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Union chief hails Labour 'workfare' rebels
A UNION chief has hailed six rebel North-East Labour MPs as heroes after they voted against compulsory unpaid work experience.
The six – including Easington’s Graham Morris - were among 43 who voted against the so-called ‘workfare’ legislation, defying Ed Miliband’s orders to abstain.
Labour MPs were told to sit on their hands, to allow the Coalition to overturn a recent High Court defeat when the flashpoint measure was declared “unlawful”.
Ministers were left red-faced after a celebrated case brought by graduate Cait Reilly, who was required her to work for nothing at a Poundland store - or lose benefits.
The Commons revolt triggered the resignation of Gateshead’s Ian Mearns from his post as unpaid aide to Ivan Lewis, the Shadow International Development Secretary.
Three North-East parliamentary private secretaries have quit over policy clashes within 13 months – after the earlier of resignations of Mr Morris and Ian Lavery (Wansbeck).
Mr Lavery was also a rebel on Tuesday night, alongside Dave Anderson (Blaydon), Mary Glindon (Tyneside North) and Nick Brown (Newcastle East) – a former Chief Whip.
During the debate, Mr Morris told ministers: “I did not come into Parliament to penalise and punish the vulnerable and the poor for the mistakes of the Government.
“It is trying to save money by issuing unlawful sanctions for a Work Programme that is not fit for purpose.
"People in my constituency ask me, ‘Why are we suffering for the consequences of this crisis? Was it created in Horden, Shotton, Haswell, Blackhall or even Murton?’ No, of course not.”
Mr Mearns said he was warned he would be sacked if he voted with the rebels, adding: “I decided to resign immediately. It was a conscience matter for me.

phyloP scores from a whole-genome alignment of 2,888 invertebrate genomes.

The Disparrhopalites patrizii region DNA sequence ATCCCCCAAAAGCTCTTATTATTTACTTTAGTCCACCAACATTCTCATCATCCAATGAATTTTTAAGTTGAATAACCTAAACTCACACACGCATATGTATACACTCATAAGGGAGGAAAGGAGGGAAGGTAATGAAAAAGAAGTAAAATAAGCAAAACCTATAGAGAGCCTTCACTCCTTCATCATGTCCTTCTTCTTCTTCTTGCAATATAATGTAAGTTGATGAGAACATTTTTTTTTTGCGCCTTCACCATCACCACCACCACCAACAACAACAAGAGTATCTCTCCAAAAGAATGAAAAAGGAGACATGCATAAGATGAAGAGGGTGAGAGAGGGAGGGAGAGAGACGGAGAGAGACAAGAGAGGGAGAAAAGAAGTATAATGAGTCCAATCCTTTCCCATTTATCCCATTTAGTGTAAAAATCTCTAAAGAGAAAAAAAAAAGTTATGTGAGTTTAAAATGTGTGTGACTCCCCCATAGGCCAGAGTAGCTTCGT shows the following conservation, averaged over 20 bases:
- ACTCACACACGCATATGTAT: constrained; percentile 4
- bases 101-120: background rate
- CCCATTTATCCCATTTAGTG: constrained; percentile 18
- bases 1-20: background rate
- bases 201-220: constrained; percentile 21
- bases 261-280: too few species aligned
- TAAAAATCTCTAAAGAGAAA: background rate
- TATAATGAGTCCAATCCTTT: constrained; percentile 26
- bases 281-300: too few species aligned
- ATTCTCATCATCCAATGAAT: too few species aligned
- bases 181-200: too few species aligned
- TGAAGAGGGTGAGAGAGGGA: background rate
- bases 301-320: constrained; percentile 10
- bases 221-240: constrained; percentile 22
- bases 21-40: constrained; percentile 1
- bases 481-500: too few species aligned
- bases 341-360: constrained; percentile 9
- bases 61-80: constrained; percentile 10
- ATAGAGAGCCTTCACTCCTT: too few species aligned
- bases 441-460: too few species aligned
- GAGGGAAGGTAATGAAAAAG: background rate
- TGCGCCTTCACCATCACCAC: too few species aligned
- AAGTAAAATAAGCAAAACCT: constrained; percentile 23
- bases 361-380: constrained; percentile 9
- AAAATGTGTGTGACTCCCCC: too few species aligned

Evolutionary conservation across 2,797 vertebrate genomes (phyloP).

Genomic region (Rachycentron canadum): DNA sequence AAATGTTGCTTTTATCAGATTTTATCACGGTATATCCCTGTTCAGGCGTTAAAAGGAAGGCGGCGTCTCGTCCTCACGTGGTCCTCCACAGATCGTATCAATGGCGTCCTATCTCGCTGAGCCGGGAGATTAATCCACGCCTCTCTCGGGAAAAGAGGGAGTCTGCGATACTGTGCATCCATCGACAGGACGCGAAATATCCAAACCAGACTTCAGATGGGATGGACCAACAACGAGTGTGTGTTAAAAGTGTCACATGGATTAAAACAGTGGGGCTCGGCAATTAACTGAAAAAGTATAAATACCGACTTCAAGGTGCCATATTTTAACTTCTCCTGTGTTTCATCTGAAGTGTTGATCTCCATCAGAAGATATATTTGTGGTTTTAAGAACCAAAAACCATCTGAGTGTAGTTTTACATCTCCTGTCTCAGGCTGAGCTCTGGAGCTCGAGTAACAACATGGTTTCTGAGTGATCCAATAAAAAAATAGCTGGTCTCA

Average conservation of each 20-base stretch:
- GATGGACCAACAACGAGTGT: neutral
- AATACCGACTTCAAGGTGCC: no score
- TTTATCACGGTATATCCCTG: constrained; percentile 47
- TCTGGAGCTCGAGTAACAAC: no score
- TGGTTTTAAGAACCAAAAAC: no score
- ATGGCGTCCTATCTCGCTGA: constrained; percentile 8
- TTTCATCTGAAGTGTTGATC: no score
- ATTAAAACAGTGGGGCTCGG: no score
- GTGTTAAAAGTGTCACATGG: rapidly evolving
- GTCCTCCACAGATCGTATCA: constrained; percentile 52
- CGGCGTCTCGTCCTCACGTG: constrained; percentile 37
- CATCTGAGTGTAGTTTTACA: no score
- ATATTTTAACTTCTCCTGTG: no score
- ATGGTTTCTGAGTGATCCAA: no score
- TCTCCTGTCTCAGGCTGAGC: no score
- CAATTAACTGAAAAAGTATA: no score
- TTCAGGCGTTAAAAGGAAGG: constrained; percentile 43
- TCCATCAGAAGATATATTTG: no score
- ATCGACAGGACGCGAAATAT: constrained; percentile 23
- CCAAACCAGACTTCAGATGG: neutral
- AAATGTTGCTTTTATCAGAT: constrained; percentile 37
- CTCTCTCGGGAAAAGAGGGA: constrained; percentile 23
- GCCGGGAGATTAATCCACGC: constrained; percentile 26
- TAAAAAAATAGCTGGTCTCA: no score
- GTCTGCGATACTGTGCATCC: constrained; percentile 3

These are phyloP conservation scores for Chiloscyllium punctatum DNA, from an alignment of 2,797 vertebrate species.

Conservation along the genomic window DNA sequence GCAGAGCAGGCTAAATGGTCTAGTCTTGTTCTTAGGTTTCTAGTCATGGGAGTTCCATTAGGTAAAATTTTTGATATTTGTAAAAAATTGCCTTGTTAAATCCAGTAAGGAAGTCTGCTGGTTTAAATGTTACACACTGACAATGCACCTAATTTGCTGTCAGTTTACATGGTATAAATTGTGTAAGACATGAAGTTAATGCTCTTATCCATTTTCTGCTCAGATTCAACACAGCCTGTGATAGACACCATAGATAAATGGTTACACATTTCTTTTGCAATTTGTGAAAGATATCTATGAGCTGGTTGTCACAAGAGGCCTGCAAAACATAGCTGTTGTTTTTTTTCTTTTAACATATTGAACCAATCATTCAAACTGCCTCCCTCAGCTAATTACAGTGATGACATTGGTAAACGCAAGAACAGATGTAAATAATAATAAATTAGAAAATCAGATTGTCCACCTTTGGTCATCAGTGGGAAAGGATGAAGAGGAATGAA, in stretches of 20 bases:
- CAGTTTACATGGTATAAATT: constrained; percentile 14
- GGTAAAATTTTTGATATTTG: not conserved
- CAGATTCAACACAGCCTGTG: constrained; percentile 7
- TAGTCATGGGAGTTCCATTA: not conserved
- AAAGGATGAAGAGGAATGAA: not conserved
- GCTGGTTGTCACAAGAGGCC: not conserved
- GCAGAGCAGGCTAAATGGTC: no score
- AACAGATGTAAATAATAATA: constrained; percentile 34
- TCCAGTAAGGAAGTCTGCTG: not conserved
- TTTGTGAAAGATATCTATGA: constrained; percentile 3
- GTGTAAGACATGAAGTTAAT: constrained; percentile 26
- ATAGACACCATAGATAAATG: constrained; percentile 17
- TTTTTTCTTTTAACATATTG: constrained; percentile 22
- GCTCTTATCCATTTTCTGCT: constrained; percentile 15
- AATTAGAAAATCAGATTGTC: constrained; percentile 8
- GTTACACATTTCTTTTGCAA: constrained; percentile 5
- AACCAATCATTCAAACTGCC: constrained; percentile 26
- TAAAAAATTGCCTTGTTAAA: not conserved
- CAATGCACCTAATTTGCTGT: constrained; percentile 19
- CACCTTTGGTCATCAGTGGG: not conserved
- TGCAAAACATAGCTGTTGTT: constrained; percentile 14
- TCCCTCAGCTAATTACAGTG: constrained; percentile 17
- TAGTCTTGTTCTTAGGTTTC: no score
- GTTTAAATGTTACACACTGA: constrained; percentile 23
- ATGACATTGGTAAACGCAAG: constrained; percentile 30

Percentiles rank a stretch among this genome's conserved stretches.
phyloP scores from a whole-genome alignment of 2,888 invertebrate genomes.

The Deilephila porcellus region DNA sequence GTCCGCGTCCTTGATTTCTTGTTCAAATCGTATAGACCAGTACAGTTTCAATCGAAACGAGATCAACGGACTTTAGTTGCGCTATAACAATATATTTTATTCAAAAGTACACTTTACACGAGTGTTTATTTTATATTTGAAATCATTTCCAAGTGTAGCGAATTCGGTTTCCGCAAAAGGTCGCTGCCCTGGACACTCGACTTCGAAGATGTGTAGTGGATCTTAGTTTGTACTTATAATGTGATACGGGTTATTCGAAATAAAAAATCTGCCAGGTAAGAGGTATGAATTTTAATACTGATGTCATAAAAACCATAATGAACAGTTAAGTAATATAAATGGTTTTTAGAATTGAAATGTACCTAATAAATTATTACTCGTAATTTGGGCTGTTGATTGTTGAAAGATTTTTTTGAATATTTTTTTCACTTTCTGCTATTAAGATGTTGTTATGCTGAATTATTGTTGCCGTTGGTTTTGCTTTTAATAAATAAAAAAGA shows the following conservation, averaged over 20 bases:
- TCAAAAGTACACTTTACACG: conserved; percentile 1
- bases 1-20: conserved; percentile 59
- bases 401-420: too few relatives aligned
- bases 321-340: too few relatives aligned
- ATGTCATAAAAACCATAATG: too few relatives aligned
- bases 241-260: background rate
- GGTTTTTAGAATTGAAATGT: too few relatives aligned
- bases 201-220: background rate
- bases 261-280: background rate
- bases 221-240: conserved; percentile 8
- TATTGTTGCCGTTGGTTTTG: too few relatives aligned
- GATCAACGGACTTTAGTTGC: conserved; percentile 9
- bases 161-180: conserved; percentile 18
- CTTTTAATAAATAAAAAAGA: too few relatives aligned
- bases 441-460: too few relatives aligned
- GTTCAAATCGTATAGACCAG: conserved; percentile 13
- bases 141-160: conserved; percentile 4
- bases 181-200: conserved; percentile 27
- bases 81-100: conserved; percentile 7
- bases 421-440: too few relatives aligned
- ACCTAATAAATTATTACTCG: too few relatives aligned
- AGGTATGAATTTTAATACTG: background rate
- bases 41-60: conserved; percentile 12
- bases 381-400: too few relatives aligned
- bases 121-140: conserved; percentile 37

“I am not against benefit sanctions per se, but this is Kafkaesque. People in Gateshead have been sanctioned for not going to a jobcentre, when they were at a job interview at the time.”
Yesterday, Liam Byrne, Labour’s work spokesman, hit back at the rebels – insisting the Bill simply reinstated the power to get tough with jobseekers who “did not take steps to find work”.
Mr Byrne claimed the sanction had been available to ministers since 1991, adding: “Labour has supported this legal power for years and years.”
And, in the Commons, benefits minister Esther McVey said failing to pass the Bill would land taxpayers with having to repay £130m of “benefit sanctions”.
She said: “Jobseekers should have responsibility to take all reasonable steps to increase their chances of finding work.”
But Len McCluskey, the general secretary of Unite, wrote to each of the 43 rebels yesterday, saying: “Labour must not make this kind of mistake again.
“Let me thank you personally and on behalf of our members for taking a stand on this issue and voting for our shared values of decency, fairness and justice.”